Free Syrian Army fighters near an opposition flag at their post in Aleppo's Bustan  Al Qasr.
Free Syrian Army fighters near an opposition flag at their post in Aleppo's Bustan Al Qasr.

Syrian National Coalition says no peace talks until Hizbollah and Iran withdraw

Gaziantep, Turkey // Syria's main political opposition alliance will not take part in a proposed international peace conference in Geneva until Hizbollah militants withdraw from the Syrian conflict.
Both the Syrian regime and opposition Syrian National Coalition are being prodded by their respective international backers to take part in the talks.
But the SNC said yesterday it would not consider taking part in Geneva 2 unless Hizbollah fighters and Iranian military personnel, fighting on behalf of Bashar Al Assad's regime, be pulled out of the battle for Qusayr and other parts of the country.
"The National Coalition will not take part in any international conference or any such efforts so long as the militias of Iran and Hizbollah continue their invasion of Syria," George Sabra, the SNC's acting president, said in Istanbul.
"Today, Syrians' lives are more important than any political solution or any international conference," Mr Sabra said.
Syria's president yesterday reiterated his regime's willingness to attend the peace talks "in principle", but said any deal struck would have to be approved by referendum.
"The only condition is that anything to be implemented will be submitted to Syrian public opinion and a Syrian referendum," Mr Al Assad told Lebanon's Al Manar television channel in an interview broadcast last night.
The Syrian opposition's call for a withdrawal of foreign fighters comes as outgunned, outnumbered rebels hold on against a massive regime assault in Qusayr. Hizbollah fighters have played a decisive role in the battle, with the French government estimating that up to 4,000 of the Shiite guerrillas are inside Syria.
Hizbollah, which follows Iran's supreme leader Ali Khamenei - a key backer of Mr Al Assad - is part of the Lebanese coalition government but maintains a powerful private army, which it long insisted was in place to defend Lebanon and fight Israel.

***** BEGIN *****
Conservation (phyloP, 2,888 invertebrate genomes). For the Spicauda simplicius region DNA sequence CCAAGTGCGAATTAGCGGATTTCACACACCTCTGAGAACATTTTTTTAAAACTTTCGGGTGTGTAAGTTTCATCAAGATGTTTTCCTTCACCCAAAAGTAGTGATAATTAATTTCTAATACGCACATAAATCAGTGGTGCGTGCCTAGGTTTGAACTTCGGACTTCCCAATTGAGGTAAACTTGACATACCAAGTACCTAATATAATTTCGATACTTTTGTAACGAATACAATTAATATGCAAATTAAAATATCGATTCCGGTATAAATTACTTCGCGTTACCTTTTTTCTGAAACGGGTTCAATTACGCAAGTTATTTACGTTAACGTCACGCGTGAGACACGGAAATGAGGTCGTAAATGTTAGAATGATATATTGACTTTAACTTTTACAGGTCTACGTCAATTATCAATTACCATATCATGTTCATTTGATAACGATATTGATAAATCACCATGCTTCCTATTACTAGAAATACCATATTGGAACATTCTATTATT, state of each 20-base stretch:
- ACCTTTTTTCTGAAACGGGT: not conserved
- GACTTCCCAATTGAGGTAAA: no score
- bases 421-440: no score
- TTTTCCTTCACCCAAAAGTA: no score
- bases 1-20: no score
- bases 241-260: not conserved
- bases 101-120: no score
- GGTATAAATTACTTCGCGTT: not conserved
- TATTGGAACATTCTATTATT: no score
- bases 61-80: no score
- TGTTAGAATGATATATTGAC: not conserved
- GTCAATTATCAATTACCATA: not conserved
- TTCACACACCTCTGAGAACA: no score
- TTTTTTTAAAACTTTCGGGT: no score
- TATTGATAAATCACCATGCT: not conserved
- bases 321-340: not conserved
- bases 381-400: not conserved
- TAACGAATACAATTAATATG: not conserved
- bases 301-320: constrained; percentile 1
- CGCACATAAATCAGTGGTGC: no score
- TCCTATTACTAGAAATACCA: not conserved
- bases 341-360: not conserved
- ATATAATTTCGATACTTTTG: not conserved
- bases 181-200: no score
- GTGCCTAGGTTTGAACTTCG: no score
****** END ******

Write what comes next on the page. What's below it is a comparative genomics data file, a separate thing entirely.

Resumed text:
Now, however, it is embroiled in the Syria war, fighting alongside regime troops. The rebels it is facing are mainly Sunni Islamists, adding to sharply increased sectarian tensions in the region.
The SNC's announcement yesterday came on the eighth day of a deadlocked general meeting in the Turkish capital - extended from three days - and after intervention by the Turkish foreign minister Ahmet Davutoglu, as well as Saudi and Qatari officials, pushing for an expansion of SNC membership and an agreement to attend Geneva 2.
A senior SNC member said there had been intensive outside pressure to take part in the talks.
"Everyone we meet, every time we shake hands they tell us, 'you are going to Geneva, aren't you'," the official said.
But the SNC has also been under pressure from some Syrian activists - whose support it can ill afford to lose - not to attend.
"If the SNC says it will go to Geneva they will hear some strong words from influential activist groups inside Syria," said one opposition campaigner in Damascus.
He called the proposed negotiations, which are being orchestrated by the US and Russia as a way of seeking a peaceful settlement in Syria, a waste of time because the regime would never compromise and western states will not increase their assistance to rebels whatever the outcome of the talks.
The SNC has been demanding that Mr Al Assad step down, but Syria's foreign minister, Walid Moallem, said on Wednesday that the Syrian president would stay on until at least 2014 and might  seek a third seven-year presidential term.
The Assad family has ruled Syria, an authoritarian police state, since 1970, forcefully crushing any challenge to its power.
Yesterday the SNC, brought the brink of collapse by fractious infighting this week, was considering new demands by the rebel Free Syrian Army that it be given a major block of seats in the coalition.
That demand, prompted by the SNC's very public disarray, looks likely to scupper an impending deal between Islamists and moderates, headed by dissident writer Michael Kilo, for an expanded alliance.
The FSA is ostensibly the military wing of the SNC but this new demand for direct representation in political affairs underlines a spreading lack of faith in the SNC's competence among opposition and rebel factions.
In the first document the SNC has released since the meeting began, it said deciding on expanding the coalition democratically "takes time", but gave no details on what shape that expansion might take.
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